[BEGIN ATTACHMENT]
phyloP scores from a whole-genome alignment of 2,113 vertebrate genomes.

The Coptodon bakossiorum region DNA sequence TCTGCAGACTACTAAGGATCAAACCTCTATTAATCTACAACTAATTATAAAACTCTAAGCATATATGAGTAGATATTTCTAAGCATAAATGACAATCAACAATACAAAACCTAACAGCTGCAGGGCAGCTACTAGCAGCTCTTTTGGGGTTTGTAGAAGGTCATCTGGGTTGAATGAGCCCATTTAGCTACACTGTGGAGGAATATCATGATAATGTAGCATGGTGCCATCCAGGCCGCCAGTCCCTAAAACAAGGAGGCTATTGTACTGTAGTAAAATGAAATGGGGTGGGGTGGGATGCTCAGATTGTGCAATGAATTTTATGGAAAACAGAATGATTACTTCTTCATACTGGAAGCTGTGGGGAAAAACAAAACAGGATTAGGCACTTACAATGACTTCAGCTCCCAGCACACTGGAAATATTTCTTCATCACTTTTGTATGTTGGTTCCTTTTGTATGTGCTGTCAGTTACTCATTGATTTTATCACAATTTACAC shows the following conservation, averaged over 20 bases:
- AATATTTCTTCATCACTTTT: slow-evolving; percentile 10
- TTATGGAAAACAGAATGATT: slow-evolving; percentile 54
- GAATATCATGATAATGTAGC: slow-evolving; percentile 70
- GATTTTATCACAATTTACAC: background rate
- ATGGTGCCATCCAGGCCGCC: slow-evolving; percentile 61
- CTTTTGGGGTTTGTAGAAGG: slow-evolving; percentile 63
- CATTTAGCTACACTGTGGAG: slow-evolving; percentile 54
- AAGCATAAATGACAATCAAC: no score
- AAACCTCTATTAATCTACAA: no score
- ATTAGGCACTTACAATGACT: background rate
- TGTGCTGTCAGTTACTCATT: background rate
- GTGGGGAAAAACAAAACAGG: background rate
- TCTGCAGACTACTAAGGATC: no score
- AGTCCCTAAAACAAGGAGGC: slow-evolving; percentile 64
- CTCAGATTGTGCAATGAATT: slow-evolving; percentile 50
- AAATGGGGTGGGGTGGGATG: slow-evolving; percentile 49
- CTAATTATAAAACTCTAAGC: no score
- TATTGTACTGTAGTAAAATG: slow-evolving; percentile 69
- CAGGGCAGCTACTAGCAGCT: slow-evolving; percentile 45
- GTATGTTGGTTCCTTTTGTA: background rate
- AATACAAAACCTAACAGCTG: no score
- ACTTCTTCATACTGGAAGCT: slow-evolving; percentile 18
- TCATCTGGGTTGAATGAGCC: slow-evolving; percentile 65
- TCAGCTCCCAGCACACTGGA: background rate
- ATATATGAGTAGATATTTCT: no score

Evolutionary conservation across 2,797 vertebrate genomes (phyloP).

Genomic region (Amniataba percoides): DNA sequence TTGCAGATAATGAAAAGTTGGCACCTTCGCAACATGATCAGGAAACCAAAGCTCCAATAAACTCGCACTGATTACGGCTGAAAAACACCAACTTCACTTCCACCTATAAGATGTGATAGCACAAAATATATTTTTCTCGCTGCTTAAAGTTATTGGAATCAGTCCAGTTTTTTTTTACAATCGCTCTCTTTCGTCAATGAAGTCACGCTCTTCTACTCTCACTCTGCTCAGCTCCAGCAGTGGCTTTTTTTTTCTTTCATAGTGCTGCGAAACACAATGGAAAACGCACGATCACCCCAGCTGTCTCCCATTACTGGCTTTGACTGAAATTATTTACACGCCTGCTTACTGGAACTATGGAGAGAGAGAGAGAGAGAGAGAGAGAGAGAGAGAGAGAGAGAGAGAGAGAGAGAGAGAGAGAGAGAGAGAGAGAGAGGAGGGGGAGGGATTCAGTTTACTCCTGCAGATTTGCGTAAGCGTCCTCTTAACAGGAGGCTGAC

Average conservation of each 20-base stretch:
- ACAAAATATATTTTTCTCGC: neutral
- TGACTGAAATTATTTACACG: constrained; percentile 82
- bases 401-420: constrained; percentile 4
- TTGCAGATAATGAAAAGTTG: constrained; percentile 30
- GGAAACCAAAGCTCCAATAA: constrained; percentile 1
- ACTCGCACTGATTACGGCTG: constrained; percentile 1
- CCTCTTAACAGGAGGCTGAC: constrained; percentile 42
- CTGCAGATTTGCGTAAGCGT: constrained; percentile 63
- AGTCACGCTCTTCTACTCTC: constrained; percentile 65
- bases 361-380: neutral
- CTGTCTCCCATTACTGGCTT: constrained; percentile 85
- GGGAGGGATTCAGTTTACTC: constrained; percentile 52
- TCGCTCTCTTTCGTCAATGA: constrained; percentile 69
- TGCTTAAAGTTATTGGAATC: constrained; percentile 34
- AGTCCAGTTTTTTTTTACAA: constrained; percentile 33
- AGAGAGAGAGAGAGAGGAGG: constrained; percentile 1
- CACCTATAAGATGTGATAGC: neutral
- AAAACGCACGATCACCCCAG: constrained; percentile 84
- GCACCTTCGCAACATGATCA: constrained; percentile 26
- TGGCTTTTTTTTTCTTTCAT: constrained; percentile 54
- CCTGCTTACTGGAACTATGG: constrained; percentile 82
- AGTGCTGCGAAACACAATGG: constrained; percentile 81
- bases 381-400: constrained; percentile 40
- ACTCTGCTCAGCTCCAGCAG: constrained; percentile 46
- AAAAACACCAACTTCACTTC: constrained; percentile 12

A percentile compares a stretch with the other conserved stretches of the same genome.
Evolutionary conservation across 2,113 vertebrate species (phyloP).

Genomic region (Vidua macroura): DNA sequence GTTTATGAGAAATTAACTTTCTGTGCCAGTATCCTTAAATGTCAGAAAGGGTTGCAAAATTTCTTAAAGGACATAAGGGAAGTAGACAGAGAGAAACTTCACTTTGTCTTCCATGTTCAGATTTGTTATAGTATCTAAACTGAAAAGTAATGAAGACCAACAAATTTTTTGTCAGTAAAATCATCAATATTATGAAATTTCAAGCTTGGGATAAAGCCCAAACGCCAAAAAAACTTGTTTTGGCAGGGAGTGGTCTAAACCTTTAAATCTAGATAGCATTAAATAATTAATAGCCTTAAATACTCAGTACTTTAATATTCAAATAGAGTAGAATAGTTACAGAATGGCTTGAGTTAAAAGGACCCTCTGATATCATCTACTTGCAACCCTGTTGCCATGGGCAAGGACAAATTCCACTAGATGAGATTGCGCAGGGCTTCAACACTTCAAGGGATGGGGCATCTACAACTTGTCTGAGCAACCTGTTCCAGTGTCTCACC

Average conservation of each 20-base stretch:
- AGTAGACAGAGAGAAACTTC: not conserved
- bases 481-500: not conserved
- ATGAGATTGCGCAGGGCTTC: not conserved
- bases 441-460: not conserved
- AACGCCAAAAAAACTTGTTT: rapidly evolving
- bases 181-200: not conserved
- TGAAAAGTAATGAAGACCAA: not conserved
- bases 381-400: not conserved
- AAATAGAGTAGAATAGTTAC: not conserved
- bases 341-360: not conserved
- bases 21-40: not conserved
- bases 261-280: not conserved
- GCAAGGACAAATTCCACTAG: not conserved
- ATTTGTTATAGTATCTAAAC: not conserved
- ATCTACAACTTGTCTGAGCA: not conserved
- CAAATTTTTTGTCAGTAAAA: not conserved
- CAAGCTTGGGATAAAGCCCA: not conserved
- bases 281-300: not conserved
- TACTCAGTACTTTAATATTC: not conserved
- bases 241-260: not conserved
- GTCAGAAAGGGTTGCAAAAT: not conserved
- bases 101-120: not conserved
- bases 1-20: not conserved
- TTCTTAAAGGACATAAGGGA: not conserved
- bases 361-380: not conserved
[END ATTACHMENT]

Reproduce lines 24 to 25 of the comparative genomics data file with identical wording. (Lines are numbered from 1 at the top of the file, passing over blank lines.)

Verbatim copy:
- ACTTCTTCATACTGGAAGCT: slow-evolving; percentile 18
- TCATCTGGGTTGAATGAGCC: slow-evolving; percentile 65